second degree manslaughter:
1. Homicide in which there is no intention to kill or do grievous bodily harm, but that is committed with criminal negligence or during the commission of a crime not included within the felony-murder rule. — aka involuntary manslaughter; negligent manslaughter; manslaughter in the second degree. Cf. ACCIDENTAL KILLING. 
1. The unintentional killing of another occasioned by a person engaged at the time in doing some unlawful act not amounting to a felony and not likely or naturally tending to endanger life, or engaged in the doing of a lawful act in an unlawful manner. 26 Am J1st Homi § 18.
The killing of another without malice and unintentionally,
(1) in doing some unlawful act not amounting to a felony or naturally ending to cause death or great bodily harm, or
(2) in negligently doing some act lawful in itself, or
(3) by the negligent omission to perform a legal duty. Commonwealth v Comber, 374 Pa 570, 97 A2d 343, 37 ALR2d 1058. 
1. The unintentional killing of a human being by a person engaged in doing some unlawful act not amounting to a felony, or in doing some lawful act in a manner tending to case death or great bodily injury.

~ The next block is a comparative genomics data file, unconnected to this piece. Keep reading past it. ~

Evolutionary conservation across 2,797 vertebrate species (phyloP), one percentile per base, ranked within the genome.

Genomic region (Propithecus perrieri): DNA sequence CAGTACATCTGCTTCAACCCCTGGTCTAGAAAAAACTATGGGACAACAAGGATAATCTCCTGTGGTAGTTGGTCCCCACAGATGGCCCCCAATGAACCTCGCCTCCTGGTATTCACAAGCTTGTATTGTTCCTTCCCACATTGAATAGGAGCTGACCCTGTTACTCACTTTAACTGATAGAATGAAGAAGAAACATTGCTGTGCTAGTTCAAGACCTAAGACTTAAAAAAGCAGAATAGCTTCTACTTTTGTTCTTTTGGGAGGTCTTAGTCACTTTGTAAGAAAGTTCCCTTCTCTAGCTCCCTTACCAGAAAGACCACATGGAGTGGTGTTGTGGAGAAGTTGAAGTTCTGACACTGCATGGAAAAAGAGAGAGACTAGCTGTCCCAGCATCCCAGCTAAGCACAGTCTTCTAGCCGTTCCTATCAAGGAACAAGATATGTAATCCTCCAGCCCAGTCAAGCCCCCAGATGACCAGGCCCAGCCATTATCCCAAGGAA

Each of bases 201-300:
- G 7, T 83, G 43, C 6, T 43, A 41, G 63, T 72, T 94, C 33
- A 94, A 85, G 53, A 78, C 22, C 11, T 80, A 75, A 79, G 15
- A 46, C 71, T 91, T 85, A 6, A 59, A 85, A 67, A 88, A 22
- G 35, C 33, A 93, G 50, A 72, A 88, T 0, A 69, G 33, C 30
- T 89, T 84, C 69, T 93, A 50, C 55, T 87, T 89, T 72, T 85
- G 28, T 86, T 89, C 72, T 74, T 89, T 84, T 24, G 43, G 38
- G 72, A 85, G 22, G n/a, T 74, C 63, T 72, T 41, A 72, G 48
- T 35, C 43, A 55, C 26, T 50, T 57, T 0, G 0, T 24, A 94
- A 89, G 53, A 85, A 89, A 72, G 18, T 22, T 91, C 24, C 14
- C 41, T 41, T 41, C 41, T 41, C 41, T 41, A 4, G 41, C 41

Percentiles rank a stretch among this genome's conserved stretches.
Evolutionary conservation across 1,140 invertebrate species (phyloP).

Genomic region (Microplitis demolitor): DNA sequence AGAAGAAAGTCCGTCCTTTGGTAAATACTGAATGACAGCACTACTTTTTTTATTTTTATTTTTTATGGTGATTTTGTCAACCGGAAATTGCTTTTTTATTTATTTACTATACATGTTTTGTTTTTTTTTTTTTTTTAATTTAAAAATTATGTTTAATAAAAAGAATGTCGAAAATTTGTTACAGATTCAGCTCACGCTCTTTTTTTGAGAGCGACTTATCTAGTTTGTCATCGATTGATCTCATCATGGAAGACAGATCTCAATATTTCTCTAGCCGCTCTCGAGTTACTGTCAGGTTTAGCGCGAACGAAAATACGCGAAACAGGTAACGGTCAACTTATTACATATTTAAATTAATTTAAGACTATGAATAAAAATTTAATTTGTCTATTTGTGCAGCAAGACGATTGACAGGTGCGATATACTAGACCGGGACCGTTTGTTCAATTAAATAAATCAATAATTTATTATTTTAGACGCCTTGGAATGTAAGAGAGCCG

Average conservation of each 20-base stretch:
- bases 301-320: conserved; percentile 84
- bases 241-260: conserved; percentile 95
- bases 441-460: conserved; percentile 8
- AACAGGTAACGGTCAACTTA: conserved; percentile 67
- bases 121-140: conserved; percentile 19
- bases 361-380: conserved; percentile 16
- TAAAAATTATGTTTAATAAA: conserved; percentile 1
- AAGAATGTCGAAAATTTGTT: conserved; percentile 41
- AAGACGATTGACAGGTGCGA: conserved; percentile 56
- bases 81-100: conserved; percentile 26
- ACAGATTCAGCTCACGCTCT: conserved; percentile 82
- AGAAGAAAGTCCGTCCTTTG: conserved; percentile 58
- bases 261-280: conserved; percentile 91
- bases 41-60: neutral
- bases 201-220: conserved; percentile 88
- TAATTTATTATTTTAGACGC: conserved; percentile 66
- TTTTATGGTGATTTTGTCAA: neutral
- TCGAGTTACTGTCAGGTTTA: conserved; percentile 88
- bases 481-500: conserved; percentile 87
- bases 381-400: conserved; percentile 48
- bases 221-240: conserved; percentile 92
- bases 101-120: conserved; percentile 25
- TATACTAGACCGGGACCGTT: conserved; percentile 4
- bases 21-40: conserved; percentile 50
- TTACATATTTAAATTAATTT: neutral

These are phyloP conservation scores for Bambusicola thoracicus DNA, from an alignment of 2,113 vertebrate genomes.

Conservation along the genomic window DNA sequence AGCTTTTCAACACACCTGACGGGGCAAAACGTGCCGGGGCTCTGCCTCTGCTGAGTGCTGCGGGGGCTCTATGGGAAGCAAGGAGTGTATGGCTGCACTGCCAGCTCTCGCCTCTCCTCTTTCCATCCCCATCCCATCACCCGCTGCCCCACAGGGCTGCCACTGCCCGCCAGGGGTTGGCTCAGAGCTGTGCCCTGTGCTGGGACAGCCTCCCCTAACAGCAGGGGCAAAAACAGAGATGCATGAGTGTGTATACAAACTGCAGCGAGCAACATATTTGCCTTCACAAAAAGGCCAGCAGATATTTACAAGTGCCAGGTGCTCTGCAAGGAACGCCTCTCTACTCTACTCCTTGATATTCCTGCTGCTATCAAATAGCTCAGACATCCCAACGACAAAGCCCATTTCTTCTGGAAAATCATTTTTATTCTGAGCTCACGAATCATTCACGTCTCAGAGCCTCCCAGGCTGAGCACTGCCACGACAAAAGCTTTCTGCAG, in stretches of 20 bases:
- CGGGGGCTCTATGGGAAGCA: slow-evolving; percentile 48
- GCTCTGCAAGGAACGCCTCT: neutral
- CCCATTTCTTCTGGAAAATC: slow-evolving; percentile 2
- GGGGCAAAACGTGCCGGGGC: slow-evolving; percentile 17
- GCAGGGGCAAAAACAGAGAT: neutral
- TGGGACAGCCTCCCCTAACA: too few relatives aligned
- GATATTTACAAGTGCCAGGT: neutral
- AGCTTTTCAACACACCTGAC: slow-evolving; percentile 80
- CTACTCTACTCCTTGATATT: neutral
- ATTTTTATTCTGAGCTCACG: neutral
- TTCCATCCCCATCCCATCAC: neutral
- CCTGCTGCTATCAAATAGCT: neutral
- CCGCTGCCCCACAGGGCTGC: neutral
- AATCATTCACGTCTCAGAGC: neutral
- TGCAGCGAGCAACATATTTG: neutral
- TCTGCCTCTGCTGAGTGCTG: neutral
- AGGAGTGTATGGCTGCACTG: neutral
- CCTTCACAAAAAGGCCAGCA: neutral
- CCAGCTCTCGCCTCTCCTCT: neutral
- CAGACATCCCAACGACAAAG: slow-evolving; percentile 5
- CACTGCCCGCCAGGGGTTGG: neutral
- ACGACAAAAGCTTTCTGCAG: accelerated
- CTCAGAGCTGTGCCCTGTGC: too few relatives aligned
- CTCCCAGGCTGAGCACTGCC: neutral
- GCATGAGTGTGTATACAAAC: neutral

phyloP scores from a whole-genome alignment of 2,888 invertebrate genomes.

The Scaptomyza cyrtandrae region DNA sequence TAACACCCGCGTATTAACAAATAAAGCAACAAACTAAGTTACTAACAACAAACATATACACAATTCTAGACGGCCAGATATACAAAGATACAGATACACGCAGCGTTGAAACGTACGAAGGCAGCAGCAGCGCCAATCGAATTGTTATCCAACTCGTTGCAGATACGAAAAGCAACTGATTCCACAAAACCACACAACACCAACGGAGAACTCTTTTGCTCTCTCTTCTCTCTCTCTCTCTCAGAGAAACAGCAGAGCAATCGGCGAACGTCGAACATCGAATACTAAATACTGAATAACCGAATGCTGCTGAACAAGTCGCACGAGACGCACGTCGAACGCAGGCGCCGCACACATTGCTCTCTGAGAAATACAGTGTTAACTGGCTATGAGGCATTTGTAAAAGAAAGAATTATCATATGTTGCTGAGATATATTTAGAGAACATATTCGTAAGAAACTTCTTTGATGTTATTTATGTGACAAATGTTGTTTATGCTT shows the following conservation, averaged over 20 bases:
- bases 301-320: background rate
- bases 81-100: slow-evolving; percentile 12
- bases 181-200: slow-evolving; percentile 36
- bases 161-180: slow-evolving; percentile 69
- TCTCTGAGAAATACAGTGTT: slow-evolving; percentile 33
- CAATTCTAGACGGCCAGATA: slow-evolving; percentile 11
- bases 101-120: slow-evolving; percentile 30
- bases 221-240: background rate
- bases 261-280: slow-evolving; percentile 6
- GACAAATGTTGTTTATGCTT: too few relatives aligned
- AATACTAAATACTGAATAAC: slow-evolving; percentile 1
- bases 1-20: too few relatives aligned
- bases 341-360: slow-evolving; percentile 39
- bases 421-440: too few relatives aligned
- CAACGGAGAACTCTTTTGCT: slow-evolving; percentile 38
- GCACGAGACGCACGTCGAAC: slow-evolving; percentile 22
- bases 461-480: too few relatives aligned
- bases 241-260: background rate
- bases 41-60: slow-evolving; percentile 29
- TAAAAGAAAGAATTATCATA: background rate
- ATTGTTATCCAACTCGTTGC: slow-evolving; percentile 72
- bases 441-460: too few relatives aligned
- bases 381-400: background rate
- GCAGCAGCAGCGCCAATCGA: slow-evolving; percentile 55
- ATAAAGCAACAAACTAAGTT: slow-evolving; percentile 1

Excerpt from Rollin M. Perkins & Ronald N. Boyce’s Criminal Law (3d ed.l982):
“Involuntary manslaughter is a ‘catch-all‘ concept. it includes all manslaughter not characterized as voluntary.” 
Excerpt from Alan R. White’s Grounds of Liability (1985):
“The only differences between the legal use and the everyday use of ‘voluntary,’ ‘not voluntary,‘ and ‘involuntary’ seem to be
(a) a more frequent use of ‘involuntary’ as a synonym of ‘not voluntary’ and
(b) a technical use of ‘involuntary’ in the crime of ‘involuntary manslaughter,’ where it seems to have the meaning of ‘unintentional.’
Thus, as contrasted with ‘voluntary manslaughter,’ there is no suggestion that death, as contrasted with harm, was intended or foreseen. Though it is often confined to cases of assault and battery where death results, for example either from the withholding of food or from excessive chastisement of a child, some jurists say that it can be due to any unlawful and dangerous action causing death.” 
felony-murder rule – death which occurs by accident or chance during the course of the commission of a felony is first degree murder.
Disclaimer: All material throughout this website is compiled in accordance with Fair Use.
: Black’s Law Dictionary Deluxe Tenth Edition by Henry Campbell Black & Editor in Chief Bryan A. Garner. ISBN: 978-0-314-62130-6
: Ballantine’s Law Dictionary with Pronunciations
Third Edition by James A. Ballantine (James Arthur 1871-1949). Edited by William S. Anderson. © 1969 by THE LAWYER’S CO-OPERATIVE PUBLISHING COMPANY. Library of Congress Catalog Card No. 68-30931
: Rollin M. Perkins & Ronald N. Boyce, Criminal Law 104 (3d ed. l982).
: Alan R. White, Grounds of Liability 61-62 (1985).
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